I was one of those people who spoke at that meeting. There is obvious concern that we are bringing in a school, and that we don’t know how it fits into the long-range plan.

We also are at a point where we’re seeing a declining student enrollment and now you’re going to be bringing in a charter school which will decrease not the overall district enrollment but certainly the enrollment to the traditional piece of the Aurora Public Schools. In addition, DSST was the second school that’s being brought in different from past practice, so I would say I have more of an objection to how it came. Charter schools in the past have had to find their own location. Now we are saying that we have placed into the bond money to assist in building that building (for DSST). In the past if charter schools wished to come to the Aurora, they applied. In this particular case the district, the superintendent, reached out to them. I think there are some concerns about the process that was used.

Charter schools do not have the same public accountability that traditional schools do. They also do not have the same constraints, so they operate much differently.

The board had some discussion early last school year about the fact that per a new contract, teachers in Aurora received a pay raise, while the district was planning serious budget cuts. Do you think the pay raises were necessary, and if so, what’s the proper way to find balance between those needs and the needs for budget cuts?
That’s a much bigger issue and I think if we want to ask about should teachers receive pay raises, we should also ask how money has been spent in the district in general. We need to look at the big picture. If you want to retain teachers, then you have to have a means by which to pay teachers and to retain them and reward them for the service that they have.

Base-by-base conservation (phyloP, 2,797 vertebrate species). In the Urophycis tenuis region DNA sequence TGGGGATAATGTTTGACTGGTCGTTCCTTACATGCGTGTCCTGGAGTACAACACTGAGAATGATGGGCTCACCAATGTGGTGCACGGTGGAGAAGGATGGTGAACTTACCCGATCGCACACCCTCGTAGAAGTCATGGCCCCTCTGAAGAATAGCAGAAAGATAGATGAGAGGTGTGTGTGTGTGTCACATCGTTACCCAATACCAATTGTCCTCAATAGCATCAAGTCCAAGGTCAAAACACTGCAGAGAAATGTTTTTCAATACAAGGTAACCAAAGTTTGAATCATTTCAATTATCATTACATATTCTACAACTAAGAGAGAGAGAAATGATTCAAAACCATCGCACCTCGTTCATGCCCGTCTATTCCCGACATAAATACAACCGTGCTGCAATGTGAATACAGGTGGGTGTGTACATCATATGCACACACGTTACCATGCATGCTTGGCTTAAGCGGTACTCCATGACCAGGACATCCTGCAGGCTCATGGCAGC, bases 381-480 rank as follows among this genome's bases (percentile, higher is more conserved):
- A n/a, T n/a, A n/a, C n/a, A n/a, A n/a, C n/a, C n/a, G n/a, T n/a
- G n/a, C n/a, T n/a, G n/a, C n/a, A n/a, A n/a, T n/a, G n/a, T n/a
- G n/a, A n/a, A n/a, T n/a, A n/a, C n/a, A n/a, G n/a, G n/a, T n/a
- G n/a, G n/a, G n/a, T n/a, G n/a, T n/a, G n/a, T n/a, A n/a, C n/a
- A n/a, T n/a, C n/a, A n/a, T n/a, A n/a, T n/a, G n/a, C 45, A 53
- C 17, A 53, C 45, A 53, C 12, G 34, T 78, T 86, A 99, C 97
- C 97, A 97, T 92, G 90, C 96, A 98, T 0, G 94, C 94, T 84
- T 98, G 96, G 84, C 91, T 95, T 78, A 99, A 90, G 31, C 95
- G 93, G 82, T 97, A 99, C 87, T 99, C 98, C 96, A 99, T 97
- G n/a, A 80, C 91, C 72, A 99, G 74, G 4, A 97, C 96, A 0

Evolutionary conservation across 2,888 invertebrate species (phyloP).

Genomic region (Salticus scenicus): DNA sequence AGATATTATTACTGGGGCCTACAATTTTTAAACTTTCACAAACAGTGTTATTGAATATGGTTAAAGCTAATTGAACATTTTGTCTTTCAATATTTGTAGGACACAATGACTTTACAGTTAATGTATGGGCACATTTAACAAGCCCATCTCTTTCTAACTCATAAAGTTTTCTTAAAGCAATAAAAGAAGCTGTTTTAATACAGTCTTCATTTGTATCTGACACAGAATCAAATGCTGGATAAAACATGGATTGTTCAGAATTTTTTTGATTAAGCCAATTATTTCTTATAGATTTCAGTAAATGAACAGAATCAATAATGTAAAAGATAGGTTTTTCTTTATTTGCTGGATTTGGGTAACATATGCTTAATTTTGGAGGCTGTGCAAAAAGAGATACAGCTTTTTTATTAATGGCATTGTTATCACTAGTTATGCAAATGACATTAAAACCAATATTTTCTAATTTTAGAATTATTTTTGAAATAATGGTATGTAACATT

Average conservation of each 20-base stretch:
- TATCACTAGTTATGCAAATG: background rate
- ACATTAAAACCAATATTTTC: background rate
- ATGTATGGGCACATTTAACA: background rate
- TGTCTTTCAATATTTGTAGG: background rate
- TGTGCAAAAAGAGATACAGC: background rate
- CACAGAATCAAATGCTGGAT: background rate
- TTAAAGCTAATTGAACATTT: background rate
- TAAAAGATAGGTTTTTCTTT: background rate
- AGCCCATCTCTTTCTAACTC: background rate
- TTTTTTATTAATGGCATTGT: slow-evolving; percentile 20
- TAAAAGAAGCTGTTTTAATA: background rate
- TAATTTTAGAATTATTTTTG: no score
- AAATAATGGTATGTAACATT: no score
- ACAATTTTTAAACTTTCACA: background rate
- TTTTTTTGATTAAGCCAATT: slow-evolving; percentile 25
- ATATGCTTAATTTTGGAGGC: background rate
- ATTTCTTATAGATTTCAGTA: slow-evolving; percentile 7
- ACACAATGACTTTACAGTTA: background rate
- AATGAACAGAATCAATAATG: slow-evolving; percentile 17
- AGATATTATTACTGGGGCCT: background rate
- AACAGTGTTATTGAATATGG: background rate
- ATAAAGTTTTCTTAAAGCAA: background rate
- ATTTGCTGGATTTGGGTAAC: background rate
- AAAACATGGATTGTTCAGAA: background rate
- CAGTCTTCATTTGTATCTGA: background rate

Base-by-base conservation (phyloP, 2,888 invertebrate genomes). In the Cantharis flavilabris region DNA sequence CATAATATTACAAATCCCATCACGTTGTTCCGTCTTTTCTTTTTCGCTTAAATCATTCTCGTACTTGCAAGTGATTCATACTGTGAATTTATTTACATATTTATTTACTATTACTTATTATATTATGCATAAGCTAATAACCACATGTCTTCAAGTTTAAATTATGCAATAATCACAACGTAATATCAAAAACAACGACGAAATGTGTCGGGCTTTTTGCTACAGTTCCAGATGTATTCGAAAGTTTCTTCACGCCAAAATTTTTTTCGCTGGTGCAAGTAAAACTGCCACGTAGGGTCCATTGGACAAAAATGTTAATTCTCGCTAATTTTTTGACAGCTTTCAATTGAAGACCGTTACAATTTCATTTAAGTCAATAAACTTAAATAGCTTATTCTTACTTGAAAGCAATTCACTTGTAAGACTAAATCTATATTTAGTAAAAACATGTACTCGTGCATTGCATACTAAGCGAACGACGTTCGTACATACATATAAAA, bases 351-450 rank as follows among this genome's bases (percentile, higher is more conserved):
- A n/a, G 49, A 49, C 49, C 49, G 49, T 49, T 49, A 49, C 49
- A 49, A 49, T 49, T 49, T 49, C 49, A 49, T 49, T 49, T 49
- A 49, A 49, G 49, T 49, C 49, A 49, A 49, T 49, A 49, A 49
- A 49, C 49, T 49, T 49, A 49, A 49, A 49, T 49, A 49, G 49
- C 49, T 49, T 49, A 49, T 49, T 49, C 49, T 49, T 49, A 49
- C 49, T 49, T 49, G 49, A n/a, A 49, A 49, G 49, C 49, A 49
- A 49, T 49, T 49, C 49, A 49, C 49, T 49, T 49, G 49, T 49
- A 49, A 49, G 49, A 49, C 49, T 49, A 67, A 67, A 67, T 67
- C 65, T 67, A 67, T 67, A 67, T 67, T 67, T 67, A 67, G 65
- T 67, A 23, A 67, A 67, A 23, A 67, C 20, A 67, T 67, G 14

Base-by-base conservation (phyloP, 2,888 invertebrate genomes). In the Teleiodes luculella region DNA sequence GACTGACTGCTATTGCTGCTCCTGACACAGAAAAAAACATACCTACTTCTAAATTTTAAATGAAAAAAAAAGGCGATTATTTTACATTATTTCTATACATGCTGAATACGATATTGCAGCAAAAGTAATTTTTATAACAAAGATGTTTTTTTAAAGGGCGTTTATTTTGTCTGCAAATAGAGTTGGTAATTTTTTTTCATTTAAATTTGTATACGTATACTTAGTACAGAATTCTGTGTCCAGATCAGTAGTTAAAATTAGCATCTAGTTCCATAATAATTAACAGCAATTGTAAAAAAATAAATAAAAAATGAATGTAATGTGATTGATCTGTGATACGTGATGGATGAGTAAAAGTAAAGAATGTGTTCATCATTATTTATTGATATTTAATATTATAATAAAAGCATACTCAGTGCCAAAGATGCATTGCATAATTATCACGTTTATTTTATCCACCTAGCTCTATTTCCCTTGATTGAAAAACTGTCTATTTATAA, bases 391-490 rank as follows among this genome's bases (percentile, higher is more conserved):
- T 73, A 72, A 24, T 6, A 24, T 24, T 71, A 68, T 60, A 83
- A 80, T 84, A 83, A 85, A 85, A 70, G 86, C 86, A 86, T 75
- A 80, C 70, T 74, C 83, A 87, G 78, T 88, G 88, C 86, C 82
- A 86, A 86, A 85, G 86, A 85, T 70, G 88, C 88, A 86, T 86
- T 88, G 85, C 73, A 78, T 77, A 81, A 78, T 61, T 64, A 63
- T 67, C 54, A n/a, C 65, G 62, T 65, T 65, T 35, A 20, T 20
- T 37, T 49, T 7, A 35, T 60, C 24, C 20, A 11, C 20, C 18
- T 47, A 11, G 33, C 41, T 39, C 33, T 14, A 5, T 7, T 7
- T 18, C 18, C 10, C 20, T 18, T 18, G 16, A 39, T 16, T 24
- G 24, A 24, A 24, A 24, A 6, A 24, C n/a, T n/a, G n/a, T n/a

We’ve had two pay freezes where we did not get steps and lanes (annual pay increases for years of experience or added education), something that is in the contract. We negotiate salary every year, and so those steps and lanes are not guaranteed just by being in the contract.

We understand there are tough economic times but it seems as if the increase or decrease of compensation for employees, and that’s all groups, seems to be the last thing the district considers in the budget.

Do you really think it’s becoming attractive for Aurora teachers to leave for other districts?
It’s certainly attractive to leave Aurora for other districts if you are concerned there are going to be pay freezes. If you are going to get those incremental increases in other districts and you’re not going to get them here, that certainly makes it attractive for some teachers to leave the district. The biggest thing here is the cost of living in the city of Aurora. By the numbers that were given (by district officials at a board meeting) our first and second year teachers cannot afford to live in the town they work in without economic hardship. So certainly if they have any kind of student loan it makes it extremely difficult for them to live here.

As prices increase, it affects not only our families but it affects our young teachers who are at the beginning of their careers. I have an awful lot of younger teachers who work multiple jobs. They don’t take summers off. They just get a different position for the summer. They work two jobs during the year so they can pay student loans and afford to live. So I think compensation is a huge issue. It’s a large reason people stay or leave. And whenever we don’t have stability in how we compensate our people, then it creates this doubt.

Is the job of Aurora teachers also changing?
Our population of students depending on where you are in the district is always in flux, which is always requiring teachers to learn and adapt, to acquire new skills and to do things that certainly I didn’t have to do 20 years ago when I started. Now I need to be knowledgeable about mental health and well-being of students. I need to know the resources that are available in order to do what’s best for my students.

The other thing we’re going to see is increasing class sizes as a result of the reduction in force. We really don’t know what that’s going to look like. The district will adjust as student counts are different than they anticipated.

When you have a classroom and you increase it in size that adds a lot of work. It’s not just that you have to prepare for more students. You have to prepare for more students that are at different levels of need.